New AI research project investigates migrant trust and inclusive digital public services
Article by Samuli Ojala, Aalto University
Finland is renowned for its high levels of trust in government and public institutions, as well as its advanced digitalisation of public services. Yet, trust isn’t equally distributed throughout Finnish society, and migrants in Finland may not always share positive experiences of trust towards authorities or digital services.
The Trust-M project is a partnership between the City of Espoo, Aalto University, University of Helsinki, and Tampere University. The project team will investigate shared and overlapping challenges in immigration, societal trust, and digital public services.
‘With our project partners, we are examining how trust is reflected in current digital public services among migrants,’ says Nitin Sawhney, professor of practice at Aalto University’s Department of Computer Science and the lead principal investigator for the Trust-M research consortium.
‘Based on this understanding, we’ll design hybrid human-AI digital services that incorporate culturally constructed notions of trust and create a pilot version of a multimodal and conversational AI system that migrants could use to more easily access relevant information and better engage with public service providers.’
From research to society
Migrants are not a clear-cut group, but a heterogeneous mix of people from various socio-economic backgrounds, nationalities, and education levels. Developing public services to meet these diverse needs is one of the most pressing challenges for an ageing welfare society. It’s not enough to entice people to move to the country — migrants must also find meaning and purpose in their new communities.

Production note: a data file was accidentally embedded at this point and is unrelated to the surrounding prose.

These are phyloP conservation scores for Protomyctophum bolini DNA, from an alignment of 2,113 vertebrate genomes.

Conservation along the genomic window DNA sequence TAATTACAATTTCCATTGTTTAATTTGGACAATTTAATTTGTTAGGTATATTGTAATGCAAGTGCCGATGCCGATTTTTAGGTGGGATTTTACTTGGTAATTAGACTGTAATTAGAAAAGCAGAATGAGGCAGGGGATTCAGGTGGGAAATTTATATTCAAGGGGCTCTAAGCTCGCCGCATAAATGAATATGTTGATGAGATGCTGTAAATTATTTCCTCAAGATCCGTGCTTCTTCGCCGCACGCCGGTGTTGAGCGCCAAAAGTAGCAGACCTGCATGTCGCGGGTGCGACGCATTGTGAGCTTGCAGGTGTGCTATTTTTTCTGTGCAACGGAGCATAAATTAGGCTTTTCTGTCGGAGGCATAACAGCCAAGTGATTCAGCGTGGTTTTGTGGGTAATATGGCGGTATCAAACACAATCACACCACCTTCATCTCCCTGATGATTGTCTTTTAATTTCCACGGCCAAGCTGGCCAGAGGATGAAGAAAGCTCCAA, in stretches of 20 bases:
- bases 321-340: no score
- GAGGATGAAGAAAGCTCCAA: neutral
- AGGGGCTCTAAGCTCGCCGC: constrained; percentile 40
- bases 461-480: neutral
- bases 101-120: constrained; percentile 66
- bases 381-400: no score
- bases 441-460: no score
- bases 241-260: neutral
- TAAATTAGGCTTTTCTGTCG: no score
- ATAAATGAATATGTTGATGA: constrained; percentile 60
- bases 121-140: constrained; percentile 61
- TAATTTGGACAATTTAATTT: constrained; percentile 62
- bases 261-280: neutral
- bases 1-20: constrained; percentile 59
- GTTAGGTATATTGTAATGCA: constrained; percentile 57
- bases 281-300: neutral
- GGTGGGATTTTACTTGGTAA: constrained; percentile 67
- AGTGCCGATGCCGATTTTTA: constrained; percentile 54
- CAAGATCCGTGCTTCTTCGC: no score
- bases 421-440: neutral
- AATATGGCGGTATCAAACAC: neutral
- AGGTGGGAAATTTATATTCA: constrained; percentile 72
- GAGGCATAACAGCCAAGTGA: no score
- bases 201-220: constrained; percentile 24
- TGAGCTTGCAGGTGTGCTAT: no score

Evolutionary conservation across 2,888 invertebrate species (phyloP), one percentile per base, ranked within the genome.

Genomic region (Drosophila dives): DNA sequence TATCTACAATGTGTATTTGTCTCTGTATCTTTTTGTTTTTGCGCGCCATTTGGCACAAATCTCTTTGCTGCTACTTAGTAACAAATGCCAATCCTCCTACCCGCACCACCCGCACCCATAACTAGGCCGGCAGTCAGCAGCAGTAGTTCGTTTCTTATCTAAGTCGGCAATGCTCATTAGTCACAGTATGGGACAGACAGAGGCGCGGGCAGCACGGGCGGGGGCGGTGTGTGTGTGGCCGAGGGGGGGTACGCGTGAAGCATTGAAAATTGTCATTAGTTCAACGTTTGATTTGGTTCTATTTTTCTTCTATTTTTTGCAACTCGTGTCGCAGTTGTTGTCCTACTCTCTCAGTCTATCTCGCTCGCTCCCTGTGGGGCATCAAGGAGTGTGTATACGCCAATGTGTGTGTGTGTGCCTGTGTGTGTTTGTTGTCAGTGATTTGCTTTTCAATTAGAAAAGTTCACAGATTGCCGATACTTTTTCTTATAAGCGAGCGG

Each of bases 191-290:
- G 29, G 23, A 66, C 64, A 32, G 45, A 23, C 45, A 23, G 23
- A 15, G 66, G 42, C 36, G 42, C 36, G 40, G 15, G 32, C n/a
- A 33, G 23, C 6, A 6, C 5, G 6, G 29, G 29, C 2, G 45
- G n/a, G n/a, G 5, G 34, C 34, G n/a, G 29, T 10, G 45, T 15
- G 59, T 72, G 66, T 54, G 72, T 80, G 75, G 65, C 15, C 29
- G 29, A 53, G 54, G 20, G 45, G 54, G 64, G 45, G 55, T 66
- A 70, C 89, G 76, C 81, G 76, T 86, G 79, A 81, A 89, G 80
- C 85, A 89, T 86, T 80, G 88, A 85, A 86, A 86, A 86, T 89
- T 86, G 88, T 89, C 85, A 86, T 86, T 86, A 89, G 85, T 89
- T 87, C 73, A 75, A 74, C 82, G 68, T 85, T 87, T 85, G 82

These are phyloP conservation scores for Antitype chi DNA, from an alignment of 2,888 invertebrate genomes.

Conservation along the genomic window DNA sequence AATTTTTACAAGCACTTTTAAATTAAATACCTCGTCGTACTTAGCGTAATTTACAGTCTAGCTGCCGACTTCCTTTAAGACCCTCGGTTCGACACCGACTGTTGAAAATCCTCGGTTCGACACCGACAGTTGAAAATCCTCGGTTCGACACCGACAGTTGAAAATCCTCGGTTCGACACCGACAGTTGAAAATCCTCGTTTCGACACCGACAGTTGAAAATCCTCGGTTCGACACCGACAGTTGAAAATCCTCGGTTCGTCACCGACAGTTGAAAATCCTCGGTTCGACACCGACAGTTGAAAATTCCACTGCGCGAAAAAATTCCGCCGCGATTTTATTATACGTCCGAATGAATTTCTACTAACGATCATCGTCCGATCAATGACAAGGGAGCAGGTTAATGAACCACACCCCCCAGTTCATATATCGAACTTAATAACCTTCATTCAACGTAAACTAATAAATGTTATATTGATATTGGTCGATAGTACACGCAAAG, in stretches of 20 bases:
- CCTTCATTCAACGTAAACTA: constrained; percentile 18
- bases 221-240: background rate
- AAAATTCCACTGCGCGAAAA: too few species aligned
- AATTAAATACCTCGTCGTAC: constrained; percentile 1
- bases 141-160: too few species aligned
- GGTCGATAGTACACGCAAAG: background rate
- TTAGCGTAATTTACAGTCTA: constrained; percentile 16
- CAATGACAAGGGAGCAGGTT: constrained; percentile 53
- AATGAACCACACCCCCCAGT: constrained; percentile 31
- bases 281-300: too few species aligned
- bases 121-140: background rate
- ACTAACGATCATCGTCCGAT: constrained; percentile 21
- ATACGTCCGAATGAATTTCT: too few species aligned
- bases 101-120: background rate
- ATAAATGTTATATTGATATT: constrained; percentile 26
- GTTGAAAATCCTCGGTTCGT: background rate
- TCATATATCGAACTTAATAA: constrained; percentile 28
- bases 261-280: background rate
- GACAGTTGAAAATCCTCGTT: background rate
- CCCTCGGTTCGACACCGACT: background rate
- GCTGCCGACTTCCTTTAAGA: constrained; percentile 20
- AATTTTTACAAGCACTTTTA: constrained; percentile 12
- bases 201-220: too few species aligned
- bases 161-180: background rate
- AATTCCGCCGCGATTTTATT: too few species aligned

In the City of Espoo, the share of foreign-language residents has increased from four per cent in 2000 to twenty per cent in 2022. However, the relative unemployment rate for this demographic is nearly two and a half times higher than Finnish citizens, while local companies in many industry sectors are experiencing severe labor shortages.
Among migrants arriving from outside the EU, employment rates in Finland are the lowest in the OECD. Although employment levels among immigrants have increased, until recently the gap between migrants and citizens in labour force participation has been 10-20 per cent, whereas the OECD average is one per cent. Moreover, less than half of female migrants in Finland are employed.
‘One size fits no-one in migration,’ says Teemu Haapalehto, director of immigration affairs at the City of Espoo. ‘We have to take the diversity of our residents into account and ensure a sufficient variety of services and service channels to improve integration and support the civic agency of migrants.’
With a better understanding of both digitalisation and trust, the research team can drive innovative thinking in the public sector. According to Sawhney, the challenge is combining diverse sources of emerging knowledge from experts and migrants themselves, supporting multilingual dialogue, and humans-in-the-loop to make such AI-based systems competent, inclusive, and trustworthy over time.
‘The insights, critical thinking and new knowledge coming from academia are essential for us as we are doing our best to build relevant and trustworthy services,’ says Haapalehto. ‘As new technology innovation in human-centered AI emerges, we’ll understand possibilities to improve our integration efforts further.’
Read the full article here: https://www.aalto.fi/en/news/new-ai-research-project-investigates-migrant-trust-and-inclusive-digital-public-services